Anambra International Cargo and Passenger Airport Aims to Boost Nigeria’s Air Cargo Exports

by Ikem Emmanuel

The Anambra International Cargo and Passenger Airport (AICPA) in Nigeria has set its sights on becoming a cargo export hub in Africa, contributing to the country’s aspiration of export-driven economic growth through air cargo. The state government-owned airport has developed a master plan to engage cargo consolidators locally and internationally, signaling the potential for Nigeria to play a more significant role in the air cargo industry.

A total of 12 companies, including well-known names like Air Peace, Link Global, and Afreximbank, have submitted applications for the construction of cargo warehouses, Fixed Base Operations (FBO), Maintenance and Repairs Operations (MRO), aircraft fuel dumps, and more. These companies are awaiting approvals to begin their projects at the airport.

Nigeria currently lags behind other African nations in air cargo operations, with Kenya and Ethiopia leading the way. The lack of proper certification of agricultural produce for export has led to the country losing an estimated $1 billion annually. Most of Nigeria’s exports are transported by sea, with maritime transport accounting for nearly 99% of total exports. In contrast, air transport contributes a mere 0.55% to Nigeria’s export volume, highlighting a significant opportunity for growth in the air cargo sector.

Obi Of Onitsha: Traders Most Beneficiaries Of Anambra Cargo Airport

Ikechi Uko, the coordinator of the Aviacargo Roadmap Committee, emphasized the need to increase the volume of cargo, particularly agricultural produce, to boost foreign exchange earnings and create job opportunities. He cited the rejection of Nigerian goods abroad due to issues like packaging and failure to meet international specifications.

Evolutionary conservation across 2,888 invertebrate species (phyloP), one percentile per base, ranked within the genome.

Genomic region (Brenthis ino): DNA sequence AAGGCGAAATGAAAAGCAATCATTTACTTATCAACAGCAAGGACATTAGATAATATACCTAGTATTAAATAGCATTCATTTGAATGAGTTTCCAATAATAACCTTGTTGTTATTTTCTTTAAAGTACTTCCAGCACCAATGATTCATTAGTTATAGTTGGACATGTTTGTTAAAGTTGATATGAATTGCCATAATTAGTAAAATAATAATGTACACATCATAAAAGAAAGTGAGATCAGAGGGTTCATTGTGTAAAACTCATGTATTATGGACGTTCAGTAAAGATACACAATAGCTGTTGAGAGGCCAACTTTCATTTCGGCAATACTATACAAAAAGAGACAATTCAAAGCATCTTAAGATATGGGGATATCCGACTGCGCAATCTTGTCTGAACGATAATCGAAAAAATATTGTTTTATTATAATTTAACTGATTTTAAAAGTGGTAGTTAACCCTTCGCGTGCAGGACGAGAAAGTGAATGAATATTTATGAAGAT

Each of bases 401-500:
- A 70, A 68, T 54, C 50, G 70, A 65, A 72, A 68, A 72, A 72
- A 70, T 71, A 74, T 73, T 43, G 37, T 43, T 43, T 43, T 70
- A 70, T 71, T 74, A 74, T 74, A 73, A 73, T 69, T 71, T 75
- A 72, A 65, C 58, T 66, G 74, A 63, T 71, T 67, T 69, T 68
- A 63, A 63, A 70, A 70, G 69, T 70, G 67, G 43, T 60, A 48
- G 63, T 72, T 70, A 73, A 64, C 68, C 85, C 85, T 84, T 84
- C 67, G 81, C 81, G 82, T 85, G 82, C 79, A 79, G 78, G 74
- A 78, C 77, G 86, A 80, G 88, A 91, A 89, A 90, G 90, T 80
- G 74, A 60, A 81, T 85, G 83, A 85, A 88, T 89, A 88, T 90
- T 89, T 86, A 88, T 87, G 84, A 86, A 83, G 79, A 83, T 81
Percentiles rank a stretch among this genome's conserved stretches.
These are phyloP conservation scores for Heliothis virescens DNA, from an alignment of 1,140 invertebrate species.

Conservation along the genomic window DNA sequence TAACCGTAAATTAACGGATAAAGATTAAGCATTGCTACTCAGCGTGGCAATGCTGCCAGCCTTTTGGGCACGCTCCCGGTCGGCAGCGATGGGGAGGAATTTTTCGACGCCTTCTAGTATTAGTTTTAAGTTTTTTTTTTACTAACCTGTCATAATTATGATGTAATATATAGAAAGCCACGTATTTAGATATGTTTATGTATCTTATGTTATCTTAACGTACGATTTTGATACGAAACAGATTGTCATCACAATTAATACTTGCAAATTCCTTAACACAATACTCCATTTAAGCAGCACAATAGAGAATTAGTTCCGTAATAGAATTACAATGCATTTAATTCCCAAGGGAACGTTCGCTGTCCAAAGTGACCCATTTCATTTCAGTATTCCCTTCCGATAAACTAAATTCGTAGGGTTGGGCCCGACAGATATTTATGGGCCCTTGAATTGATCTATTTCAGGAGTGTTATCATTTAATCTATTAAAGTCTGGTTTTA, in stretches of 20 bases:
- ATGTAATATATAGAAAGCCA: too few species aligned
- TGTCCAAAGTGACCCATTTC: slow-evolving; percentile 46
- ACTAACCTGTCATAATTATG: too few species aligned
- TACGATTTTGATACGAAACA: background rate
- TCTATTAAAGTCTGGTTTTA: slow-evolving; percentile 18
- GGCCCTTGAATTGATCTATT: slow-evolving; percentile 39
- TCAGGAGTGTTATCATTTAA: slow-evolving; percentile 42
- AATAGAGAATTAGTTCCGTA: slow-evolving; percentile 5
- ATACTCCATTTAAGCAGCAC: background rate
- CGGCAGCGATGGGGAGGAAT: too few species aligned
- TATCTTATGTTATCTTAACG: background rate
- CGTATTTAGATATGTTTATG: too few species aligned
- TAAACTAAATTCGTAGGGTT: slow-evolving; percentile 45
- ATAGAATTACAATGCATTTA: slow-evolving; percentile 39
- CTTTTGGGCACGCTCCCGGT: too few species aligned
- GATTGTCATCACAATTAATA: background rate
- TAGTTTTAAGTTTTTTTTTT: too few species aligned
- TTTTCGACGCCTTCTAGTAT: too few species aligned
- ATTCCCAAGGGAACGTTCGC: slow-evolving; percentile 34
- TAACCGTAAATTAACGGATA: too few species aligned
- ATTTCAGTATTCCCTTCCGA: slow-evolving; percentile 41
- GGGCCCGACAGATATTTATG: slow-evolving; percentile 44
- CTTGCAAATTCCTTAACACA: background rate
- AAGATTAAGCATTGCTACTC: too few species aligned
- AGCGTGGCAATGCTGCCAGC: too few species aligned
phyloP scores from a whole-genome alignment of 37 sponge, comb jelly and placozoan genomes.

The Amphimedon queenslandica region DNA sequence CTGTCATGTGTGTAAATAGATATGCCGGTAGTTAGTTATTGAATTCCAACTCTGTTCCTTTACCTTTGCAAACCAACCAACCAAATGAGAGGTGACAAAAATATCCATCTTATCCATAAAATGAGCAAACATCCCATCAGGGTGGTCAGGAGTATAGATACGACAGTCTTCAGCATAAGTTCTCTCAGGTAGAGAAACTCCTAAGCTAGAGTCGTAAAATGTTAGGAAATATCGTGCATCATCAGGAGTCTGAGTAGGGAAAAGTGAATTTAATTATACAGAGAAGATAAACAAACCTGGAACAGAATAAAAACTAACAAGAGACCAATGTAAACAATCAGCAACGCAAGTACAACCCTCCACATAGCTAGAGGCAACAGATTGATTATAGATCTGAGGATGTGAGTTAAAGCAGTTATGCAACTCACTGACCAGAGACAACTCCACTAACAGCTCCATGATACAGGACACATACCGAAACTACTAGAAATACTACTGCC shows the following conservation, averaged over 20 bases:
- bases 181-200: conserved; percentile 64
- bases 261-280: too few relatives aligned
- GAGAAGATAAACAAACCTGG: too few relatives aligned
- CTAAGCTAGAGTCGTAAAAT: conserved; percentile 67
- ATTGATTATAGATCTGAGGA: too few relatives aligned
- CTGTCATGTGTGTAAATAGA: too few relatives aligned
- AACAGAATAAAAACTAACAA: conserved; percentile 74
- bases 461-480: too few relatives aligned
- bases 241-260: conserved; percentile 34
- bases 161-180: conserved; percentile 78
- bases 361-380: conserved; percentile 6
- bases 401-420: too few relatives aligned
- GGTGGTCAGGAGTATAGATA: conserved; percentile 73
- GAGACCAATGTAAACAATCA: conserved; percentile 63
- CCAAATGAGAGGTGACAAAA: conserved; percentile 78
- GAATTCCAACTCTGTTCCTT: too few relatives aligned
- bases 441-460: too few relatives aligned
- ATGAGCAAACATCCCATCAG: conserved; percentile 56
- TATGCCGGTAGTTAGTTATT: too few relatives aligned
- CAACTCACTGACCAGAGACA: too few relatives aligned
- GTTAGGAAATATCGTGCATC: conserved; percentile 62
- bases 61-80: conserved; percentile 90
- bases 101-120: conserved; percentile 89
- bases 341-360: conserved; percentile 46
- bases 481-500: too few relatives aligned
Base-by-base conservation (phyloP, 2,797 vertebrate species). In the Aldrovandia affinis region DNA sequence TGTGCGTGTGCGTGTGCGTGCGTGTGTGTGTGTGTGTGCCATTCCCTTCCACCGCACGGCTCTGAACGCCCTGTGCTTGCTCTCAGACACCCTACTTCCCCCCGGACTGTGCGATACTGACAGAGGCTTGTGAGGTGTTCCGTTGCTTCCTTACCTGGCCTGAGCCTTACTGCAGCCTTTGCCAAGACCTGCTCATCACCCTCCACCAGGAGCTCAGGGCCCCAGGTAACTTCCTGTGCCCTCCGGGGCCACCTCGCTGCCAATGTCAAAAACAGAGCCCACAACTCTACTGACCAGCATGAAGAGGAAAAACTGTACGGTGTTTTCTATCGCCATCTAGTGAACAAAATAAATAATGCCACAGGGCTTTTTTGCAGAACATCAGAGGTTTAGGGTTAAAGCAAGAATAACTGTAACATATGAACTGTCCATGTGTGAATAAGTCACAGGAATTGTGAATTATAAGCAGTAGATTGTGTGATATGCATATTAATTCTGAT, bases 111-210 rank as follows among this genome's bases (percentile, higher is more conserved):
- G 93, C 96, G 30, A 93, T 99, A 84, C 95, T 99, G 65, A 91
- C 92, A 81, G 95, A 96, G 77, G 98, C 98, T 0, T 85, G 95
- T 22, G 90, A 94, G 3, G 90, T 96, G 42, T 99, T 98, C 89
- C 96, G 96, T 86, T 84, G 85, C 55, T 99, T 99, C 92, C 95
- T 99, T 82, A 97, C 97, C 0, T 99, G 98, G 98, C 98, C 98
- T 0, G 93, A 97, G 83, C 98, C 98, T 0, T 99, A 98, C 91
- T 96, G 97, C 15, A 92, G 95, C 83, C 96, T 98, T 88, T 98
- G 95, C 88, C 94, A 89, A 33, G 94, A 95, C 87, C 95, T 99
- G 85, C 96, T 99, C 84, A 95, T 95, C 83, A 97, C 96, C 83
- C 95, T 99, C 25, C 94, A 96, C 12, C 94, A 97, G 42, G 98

The Anambra International Cargo and Passenger Airport is determined to play a vital role in addressing these challenges. The airport’s efficient air cargo operations, domestic passenger flights, and facilitations aim to transform Nigeria into a significant cargo export hub in Africa. It offers various opportunities for third-party businesses, including land leases for cargo warehouses, FBO facilities, MRO services, and more.

AICPA Managing Director, Martins Nwafor, highlighted that the airport was delivered within 15 months of its 24-month schedule, with its master plan designed to accommodate various agro-allied products that can be exported from Anambra. This includes root and tubers, grains and cereals, vegetables, agroforestry products, fisheries, and livestock.

The airport’s potential to drive air cargo exports and stimulate the local and national economy is evident through the employment of over 500 individuals and the engagement of multiple companies in cargo-related activities. While Nigeria may currently rank fifth in cargo operations in Africa, the Anambra International Cargo and Passenger Airport is taking steps to improve the country’s standing and unlock its export potential.

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